In this interview with Wall Street Journal Deputy Managing Editor Alan Murray, Treasury Secretary Tim Geithner answered questions submitted by users of Digg.com. One of the most popular topics was Ron Paul’s bill to audit the Federal Reserve.
Tim Geithner: “There are certain things about what the Fed does that you need to make sure that you preserve as independent of political influence. And that line is a line we don’t want to cross. And I think even [Ron Paul] recognizes how important it is to us to have the Fed independent of politics”.
Alan Murray: I’m Alan Murray with the Wall Street and I’m here at the US Treasury Building with the man of the house, Treasury Secretary Tim Geithner, conducting a Digg dialogue. Secretary Geithner, thanks very much for being here.
Tim Geithner: Nice to see you Al.
Alan Murray: I think you know how this works. I’m merely a prop in this exercise. My job is to ask the questions that have been offered up by the Digg online community. There were thousands of questions proposed and then members of the community voted on those questions. I’m going to ask you the top ten. The first one came from Borez. These people don’t always use their real names, but that’s his Digg name, 1,134 diggs, why has the Federal Reserve Bank never been audited?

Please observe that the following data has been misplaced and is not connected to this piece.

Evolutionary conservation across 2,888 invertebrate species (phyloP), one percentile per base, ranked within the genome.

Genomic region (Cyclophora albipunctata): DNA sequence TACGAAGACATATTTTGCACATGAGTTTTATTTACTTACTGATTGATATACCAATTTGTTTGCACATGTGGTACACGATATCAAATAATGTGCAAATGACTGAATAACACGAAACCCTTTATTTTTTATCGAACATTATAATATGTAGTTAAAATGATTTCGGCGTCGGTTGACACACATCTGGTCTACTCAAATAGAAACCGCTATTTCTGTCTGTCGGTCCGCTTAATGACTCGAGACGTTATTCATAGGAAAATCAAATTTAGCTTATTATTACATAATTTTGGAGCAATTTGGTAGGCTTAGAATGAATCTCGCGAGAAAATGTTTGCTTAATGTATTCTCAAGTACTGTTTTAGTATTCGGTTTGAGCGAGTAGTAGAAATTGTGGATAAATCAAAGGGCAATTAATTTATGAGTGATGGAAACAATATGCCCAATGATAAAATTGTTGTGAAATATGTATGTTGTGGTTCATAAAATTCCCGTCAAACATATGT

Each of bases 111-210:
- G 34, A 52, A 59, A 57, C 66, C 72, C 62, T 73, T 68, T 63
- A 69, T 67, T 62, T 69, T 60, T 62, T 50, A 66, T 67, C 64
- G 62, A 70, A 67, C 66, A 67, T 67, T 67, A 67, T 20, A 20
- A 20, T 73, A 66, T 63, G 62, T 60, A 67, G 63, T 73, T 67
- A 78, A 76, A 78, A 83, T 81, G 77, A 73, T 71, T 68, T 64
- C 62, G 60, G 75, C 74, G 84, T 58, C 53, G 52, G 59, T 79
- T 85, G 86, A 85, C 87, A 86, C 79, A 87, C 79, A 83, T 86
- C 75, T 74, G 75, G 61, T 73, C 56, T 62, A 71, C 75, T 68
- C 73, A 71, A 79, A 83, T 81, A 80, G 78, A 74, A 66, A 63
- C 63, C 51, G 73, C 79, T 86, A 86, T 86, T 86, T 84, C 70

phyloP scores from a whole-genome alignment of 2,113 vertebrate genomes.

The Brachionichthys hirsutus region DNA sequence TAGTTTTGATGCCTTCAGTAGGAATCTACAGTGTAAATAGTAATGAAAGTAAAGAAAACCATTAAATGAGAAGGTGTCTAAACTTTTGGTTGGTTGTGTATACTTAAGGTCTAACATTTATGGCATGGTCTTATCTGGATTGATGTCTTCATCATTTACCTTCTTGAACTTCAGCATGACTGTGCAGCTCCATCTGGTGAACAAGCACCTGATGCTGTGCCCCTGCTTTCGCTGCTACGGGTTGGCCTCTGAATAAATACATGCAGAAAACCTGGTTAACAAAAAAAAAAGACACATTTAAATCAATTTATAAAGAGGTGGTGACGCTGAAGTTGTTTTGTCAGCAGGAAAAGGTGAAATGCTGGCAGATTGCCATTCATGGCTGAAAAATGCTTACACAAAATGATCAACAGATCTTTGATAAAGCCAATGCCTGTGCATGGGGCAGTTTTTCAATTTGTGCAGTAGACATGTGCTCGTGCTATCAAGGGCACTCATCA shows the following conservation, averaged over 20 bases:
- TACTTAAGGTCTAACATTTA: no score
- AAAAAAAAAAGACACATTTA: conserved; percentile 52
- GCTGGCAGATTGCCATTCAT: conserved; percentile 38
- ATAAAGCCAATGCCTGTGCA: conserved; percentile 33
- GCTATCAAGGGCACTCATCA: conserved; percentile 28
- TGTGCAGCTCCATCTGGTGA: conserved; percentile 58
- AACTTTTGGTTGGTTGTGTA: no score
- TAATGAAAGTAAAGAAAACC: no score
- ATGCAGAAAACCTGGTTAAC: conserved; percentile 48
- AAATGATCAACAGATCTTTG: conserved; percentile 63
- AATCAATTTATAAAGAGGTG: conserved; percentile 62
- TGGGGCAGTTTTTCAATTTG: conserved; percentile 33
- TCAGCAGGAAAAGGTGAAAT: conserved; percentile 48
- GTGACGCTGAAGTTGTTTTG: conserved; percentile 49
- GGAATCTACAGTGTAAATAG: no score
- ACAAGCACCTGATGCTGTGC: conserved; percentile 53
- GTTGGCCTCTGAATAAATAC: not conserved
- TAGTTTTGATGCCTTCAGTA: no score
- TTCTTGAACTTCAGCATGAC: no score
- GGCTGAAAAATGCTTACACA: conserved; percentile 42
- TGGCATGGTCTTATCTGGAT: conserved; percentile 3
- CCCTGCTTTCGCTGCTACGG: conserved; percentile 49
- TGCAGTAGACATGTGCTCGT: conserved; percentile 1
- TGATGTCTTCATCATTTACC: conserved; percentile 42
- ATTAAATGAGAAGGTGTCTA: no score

Tim Geithner: You know, the Fed actually is subject to very comprehensive oversight by the Congress, by a series of external auditors, and it does play this very important role in the system and that requires that Congress have the ability to do a very careful review of how it conducts its operations, but very important is, I’m sure the people understand, that you’d want to keep politics out of monetary policy, and there are good reasons for that.
We went through centuries of financial crises in the United States, at least two, before the Fed was established. Those crises were produced in part by the fact that we didn’t have a central bank with independent ability to deal with these kinds of things and you will keep those kinds of things away from political influence that can compromise the effect in this policy.
Alan Murray: But as this shows there clearly is a group of people out there that feels very passionately about this. The third question on the list was 712 Diggs was from Motobike_man who said, “What is your position on Ron Paul’s House Resolution 1207?” which, as I understand it, calls for a comprehensive audit of the Fed. Why does this persists if as you say the Fed is already fully audited?